From the outside, nothing has changed from when we last looked at the Fujitsu LifeBook E8410. Fujitsu's flagship business laptop uses the same chassis we saw last year, which for a 15.4-inch mainstream model is relatively attractive with its matte black lid, silver keyboard tray, and white keys. The system affords enterprise users the same robust security features as last year's model such as a smart card reader, a Trusted Platform Module, and a fingerprint scanner. However, Fujitsu updated the specs to include an Intel Penryn processor, double the memory, and a slightly larger hard drive for $260 less than the unit we reviewed last August. (Note that Fujitsu has dropped the price of the E8410 model we reviewed last year from $1,849 to $1,609, so the price difference between the two currently stands at a mere $20.) In the end, performance is a toss-up between the two models. We thought we'd see better numbers given the added memory of the newer unit, but our Photoshop test was the only area where the newer model showed marked improvement.
Although the price is lower than when we last looked at the LifeBook E8410, it would appear that the competition has been more aggressive with its pricing. Simply put, the LifeBook E8410 is overpriced compared with competing 15-inch business laptops.
When we spec out Lenovo's 15-inch ThinkPad, the T61, to match this LifeBook E8410 config, the T61 comes in more than $500 cheaper! Likewise, a similarly configured Dell Latitude D830 comes in at $1,240, or $250 cheaper than the LifeBook E8410 and includes a longer warranty. It's too bad, because the LifeBook E8410 is well-built laptop; it feels sturdy and offers a different design with its light silver interior and white keyboard. (Read our review of the ThinkPad T61, but note we reviewed a higher-end configuration that includes workstation-level graphics. We have not reviewed a Latitude D830, but the 14-inch version of it, the D630, won an Editors' Choice award when we reviewed it last year.)
|Price as reviewed / Starting price||$1,589 / $1,399|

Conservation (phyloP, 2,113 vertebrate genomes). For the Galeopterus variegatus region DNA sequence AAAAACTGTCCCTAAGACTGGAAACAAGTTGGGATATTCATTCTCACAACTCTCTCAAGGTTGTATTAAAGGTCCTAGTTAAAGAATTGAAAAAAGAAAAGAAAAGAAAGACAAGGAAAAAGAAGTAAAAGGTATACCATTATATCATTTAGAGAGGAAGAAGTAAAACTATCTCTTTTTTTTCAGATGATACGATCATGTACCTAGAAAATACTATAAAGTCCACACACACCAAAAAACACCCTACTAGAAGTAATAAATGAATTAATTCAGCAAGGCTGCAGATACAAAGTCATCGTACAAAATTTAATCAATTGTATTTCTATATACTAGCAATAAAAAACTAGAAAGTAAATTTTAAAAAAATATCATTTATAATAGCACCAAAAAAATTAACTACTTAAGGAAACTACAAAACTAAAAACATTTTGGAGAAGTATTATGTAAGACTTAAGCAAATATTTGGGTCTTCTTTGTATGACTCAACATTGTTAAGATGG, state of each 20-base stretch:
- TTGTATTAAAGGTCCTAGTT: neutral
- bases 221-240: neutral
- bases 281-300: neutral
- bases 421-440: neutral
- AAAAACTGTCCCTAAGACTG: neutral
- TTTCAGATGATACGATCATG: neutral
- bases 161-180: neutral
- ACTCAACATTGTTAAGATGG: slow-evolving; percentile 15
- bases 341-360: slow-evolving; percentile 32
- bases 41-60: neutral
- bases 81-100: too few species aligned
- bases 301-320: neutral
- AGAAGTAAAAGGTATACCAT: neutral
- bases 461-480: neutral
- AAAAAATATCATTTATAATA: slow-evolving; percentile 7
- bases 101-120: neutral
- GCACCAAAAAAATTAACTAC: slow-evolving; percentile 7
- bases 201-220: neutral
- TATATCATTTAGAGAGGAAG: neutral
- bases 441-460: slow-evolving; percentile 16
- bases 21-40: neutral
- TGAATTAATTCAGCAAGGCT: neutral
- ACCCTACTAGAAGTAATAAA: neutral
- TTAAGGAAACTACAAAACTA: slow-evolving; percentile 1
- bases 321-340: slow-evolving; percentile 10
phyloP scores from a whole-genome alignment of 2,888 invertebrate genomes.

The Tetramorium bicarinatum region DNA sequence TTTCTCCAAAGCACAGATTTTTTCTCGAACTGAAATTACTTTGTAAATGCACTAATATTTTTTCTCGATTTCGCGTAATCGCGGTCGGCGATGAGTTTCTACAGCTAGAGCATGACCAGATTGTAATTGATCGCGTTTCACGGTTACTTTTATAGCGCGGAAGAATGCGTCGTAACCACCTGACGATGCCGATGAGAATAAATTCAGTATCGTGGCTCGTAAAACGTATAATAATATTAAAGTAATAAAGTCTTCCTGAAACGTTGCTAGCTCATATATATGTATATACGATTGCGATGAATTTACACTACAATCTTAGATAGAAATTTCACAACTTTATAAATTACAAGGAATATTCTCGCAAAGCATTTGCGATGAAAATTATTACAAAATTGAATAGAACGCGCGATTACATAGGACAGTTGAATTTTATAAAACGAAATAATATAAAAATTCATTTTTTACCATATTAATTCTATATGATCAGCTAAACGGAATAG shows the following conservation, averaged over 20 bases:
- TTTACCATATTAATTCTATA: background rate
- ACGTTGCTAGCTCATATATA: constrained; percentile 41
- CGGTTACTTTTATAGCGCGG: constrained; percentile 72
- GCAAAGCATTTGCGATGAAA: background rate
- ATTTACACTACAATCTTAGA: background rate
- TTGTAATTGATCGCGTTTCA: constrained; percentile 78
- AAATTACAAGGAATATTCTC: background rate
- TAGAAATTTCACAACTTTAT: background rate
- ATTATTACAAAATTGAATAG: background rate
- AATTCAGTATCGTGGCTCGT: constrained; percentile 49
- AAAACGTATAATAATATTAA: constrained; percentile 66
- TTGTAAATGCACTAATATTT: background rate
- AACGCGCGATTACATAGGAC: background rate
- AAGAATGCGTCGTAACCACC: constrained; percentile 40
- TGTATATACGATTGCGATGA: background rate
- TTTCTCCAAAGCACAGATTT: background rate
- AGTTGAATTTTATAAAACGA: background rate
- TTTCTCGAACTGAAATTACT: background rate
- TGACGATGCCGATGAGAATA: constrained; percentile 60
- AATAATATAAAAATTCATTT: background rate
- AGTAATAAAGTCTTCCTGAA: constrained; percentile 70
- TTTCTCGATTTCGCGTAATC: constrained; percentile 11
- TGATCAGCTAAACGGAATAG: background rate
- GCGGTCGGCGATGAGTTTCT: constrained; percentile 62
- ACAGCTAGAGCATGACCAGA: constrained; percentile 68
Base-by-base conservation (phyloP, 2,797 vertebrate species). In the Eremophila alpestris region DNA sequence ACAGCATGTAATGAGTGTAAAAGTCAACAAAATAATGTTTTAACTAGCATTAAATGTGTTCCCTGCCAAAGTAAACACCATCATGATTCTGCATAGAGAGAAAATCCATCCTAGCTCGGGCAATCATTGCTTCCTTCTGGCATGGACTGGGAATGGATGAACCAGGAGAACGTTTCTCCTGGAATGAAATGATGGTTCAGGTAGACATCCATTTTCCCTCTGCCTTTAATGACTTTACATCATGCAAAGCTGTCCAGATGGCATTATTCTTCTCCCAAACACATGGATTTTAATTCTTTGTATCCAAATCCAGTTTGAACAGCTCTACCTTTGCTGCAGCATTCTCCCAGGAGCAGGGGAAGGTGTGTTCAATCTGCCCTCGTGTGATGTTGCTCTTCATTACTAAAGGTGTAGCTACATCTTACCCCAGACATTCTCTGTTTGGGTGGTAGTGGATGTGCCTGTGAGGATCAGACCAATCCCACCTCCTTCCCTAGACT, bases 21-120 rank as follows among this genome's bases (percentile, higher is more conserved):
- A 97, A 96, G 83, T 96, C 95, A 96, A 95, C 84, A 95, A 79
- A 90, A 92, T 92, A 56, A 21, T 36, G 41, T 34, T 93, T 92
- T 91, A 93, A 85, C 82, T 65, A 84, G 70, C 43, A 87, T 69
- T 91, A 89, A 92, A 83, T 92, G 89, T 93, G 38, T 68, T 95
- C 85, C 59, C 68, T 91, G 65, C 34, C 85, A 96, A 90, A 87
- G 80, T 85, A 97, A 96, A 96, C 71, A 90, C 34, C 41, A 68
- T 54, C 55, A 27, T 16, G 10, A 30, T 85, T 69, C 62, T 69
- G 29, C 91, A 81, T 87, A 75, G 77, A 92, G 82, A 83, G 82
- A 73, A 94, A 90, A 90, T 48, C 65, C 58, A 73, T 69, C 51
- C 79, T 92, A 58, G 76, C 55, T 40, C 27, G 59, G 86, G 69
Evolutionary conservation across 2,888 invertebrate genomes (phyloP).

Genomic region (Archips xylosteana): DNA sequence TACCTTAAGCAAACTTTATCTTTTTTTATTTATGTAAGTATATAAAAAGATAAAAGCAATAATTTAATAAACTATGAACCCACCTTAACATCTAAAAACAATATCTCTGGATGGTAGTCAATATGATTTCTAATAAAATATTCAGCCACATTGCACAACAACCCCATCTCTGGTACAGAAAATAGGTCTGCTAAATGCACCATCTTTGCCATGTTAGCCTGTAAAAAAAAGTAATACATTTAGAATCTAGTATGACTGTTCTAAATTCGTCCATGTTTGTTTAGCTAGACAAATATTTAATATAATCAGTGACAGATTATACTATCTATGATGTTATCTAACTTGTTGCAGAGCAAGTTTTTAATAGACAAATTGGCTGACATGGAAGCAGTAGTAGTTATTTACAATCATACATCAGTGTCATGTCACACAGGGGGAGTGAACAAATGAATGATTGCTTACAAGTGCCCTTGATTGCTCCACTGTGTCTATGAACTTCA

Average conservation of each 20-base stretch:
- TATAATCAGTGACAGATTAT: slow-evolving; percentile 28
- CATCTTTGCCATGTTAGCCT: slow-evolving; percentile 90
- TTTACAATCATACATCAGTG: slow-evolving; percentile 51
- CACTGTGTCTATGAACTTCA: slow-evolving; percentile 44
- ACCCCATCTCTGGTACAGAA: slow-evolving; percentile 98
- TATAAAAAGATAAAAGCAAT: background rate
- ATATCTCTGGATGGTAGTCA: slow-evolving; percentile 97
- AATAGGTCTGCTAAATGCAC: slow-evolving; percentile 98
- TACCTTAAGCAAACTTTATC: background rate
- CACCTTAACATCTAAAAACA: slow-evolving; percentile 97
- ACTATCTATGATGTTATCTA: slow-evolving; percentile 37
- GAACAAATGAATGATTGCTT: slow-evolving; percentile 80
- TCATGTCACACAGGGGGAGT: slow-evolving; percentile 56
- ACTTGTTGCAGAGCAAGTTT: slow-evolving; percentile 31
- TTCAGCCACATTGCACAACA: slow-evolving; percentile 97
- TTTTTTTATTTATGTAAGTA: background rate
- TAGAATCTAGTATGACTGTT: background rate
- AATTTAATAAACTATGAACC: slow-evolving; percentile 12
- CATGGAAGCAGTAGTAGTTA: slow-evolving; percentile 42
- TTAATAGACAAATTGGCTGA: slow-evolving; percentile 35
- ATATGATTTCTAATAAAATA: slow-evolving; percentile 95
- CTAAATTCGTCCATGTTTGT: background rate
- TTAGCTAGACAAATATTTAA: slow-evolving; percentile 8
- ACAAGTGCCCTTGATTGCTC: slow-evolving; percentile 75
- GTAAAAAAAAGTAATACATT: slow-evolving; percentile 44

|Processor||2.2GHz Intel Core 2 Duo T8100|
|Memory||2GB of 667MHz|
|Hard drive||120GB at 5,400rpm|
|Graphics||Integrated Intel GMA X3100|
|Chipset||Mobile Intel 965GM Express|
|Operating system||Windows Vista Business|
|Dimensions (WDH)||14.1 x 10.1 x 1.4 inches|
|Screen size (diagonal)||15.4 inches|
|System weight / Weight with AC adapter||6.2 / 7.2 pounds|
I will echo Michelle Thatcher's sentiments from our previous E8410 review and say that the keyboard is very comfortable to use. The keys provide good travel, and the keyboard itself doesn't flex under pressure. I particularly like the location of the Page Up and Page Down keys; they're located in the lower-right corner next to the arrow keys. I don't like the shortened mouse buttons below the keyboard, however. They're stubby because the optional fingerprint reader sits between them. Another oddity that bears repeating from last year's review is the second set of mouse buttons that sit above the touch pad. Too bad they don't disappear when you opt out of the pointing stick (Quick Point, in Fujitsu's parlance). For more on the design and features, please see our LifeBook E8410 review from last year.
|Fujitsu LifeBook E8410||Average for midsize category|
|Video||VGA-out, S-Video||VGA-out, S-Video|
|Audio||Stereo speakers, headphone/microphone jacks||Stereo speakers, headphone/microphone jacks|
|Data||4 USB 2.0, mini-FireWire, serial, parallel, multiformat memory card reader, smart card reader||4 USB 2.0, mini-FireWire, multiformat memory card reader|
|Expansion||PC Card and ExpressCard||PC Card|
|Networking||modem, Gigabit Ethernet, 802.11 a/g/n Wi-Fi, Bluetooth||modem, Ethernet, 802.11 a/b/g Wi-Fi, optional Bluetooth|
|Optical drive||DVD burner||DVD burner|
Though it's an older chip, the Core 2 Duo T7500 is more expensive than the T8100 Penryn-class chip because it's clocked 100MHz faster and boasts a larger L2 cache--4MB versus 3MB. The faster clock speed and more cache likely are the reasons for the older LifeBook E8410 model narrowly edging the new model despite its additional 1GB of RAM. The added memory certainly helped the newer model on our Photoshop CS3 benchmark, however, with the new model completing the test more than 3 minutes faster. Curiously, battery life didn't improve despite the improved efficiency of the Penryn chip and the absence of discreet graphics. Our reivew unit also uses an integrated Intel GMA X3100 graphics chip, which draws less power than the GeForce card found in last year's model. (You can add the same GeForce 8400M G card found in last year's E8410 for $100.)
Fujitsu covers the LifeBook E8410 with a one-year warranty; an upgrade to a three-year warranty costs $180 if you buy directly from Fujitsu. While Lenovo offers a standard one-year warranty on its ThinkPads, Dell still delivers three years of coverage. Fujitsu support is available through a 24-7 toll-free phone line and, if you're in the United States, technicians can connect to your computer over the Internet to diagnose problems. Repairs can be made at carry-in locations and at a mail-in depot.
(Shorter bars indicate better performance (in seconds))